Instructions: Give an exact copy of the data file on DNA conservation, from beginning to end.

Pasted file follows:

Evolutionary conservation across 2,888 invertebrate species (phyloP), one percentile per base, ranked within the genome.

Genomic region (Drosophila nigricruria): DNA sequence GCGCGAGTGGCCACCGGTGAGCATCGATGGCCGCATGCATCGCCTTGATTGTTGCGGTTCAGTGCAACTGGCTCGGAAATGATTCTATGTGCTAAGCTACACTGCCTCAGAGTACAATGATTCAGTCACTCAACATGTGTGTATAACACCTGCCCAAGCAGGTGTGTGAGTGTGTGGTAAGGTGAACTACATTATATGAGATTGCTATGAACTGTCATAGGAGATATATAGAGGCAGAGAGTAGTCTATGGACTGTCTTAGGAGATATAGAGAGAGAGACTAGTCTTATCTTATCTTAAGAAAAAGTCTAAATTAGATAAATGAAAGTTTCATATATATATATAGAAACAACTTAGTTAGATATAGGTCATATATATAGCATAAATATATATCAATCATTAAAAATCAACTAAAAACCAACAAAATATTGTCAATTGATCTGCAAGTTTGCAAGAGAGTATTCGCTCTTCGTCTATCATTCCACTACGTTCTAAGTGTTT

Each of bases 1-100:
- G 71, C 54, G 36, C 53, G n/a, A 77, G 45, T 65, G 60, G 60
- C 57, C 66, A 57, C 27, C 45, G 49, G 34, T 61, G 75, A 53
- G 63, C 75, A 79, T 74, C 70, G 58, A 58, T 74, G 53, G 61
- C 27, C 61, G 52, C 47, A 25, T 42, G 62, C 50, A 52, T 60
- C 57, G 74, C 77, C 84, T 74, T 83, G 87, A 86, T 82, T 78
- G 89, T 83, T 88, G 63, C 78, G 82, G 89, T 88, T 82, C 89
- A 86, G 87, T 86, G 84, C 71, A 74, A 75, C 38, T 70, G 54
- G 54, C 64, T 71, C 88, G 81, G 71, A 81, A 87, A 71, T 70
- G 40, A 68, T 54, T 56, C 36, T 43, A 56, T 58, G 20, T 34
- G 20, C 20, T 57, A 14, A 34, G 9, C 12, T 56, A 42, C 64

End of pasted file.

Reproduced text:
Evolutionary conservation across 2,888 invertebrate species (phyloP), one percentile per base, ranked within the genome.

Genomic region (Drosophila nigricruria): DNA sequence GCGCGAGTGGCCACCGGTGAGCATCGATGGCCGCATGCATCGCCTTGATTGTTGCGGTTCAGTGCAACTGGCTCGGAAATGATTCTATGTGCTAAGCTACACTGCCTCAGAGTACAATGATTCAGTCACTCAACATGTGTGTATAACACCTGCCCAAGCAGGTGTGTGAGTGTGTGGTAAGGTGAACTACATTATATGAGATTGCTATGAACTGTCATAGGAGATATATAGAGGCAGAGAGTAGTCTATGGACTGTCTTAGGAGATATAGAGAGAGAGACTAGTCTTATCTTATCTTAAGAAAAAGTCTAAATTAGATAAATGAAAGTTTCATATATATATATAGAAACAACTTAGTTAGATATAGGTCATATATATAGCATAAATATATATCAATCATTAAAAATCAACTAAAAACCAACAAAATATTGTCAATTGATCTGCAAGTTTGCAAGAGAGTATTCGCTCTTCGTCTATCATTCCACTACGTTCTAAGTGTTT

Each of bases 1-100:
- G 71, C 54, G 36, C 53, G n/a, A 77, G 45, T 65, G 60, G 60
- C 57, C 66, A 57, C 27, C 45, G 49, G 34, T 61, G 75, A 53
- G 63, C 75, A 79, T 74, C 70, G 58, A 58, T 74, G 53, G 61
- C 27, C 61, G 52, C 47, A 25, T 42, G 62, C 50, A 52, T 60
- C 57, G 74, C 77, C 84, T 74, T 83, G 87, A 86, T 82, T 78
- G 89, T 83, T 88, G 63, C 78, G 82, G 89, T 88, T 82, C 89
- A 86, G 87, T 86, G 84, C 71, A 74, A 75, C 38, T 70, G 54
- G 54, C 64, T 71, C 88, G 81, G 71, A 81, A 87, A 71, T 70
- G 40, A 68, T 54, T 56, C 36, T 43, A 56, T 58, G 20, T 34
- G 20, C 20, T 57, A 14, A 34, G 9, C 12, T 56, A 42, C 64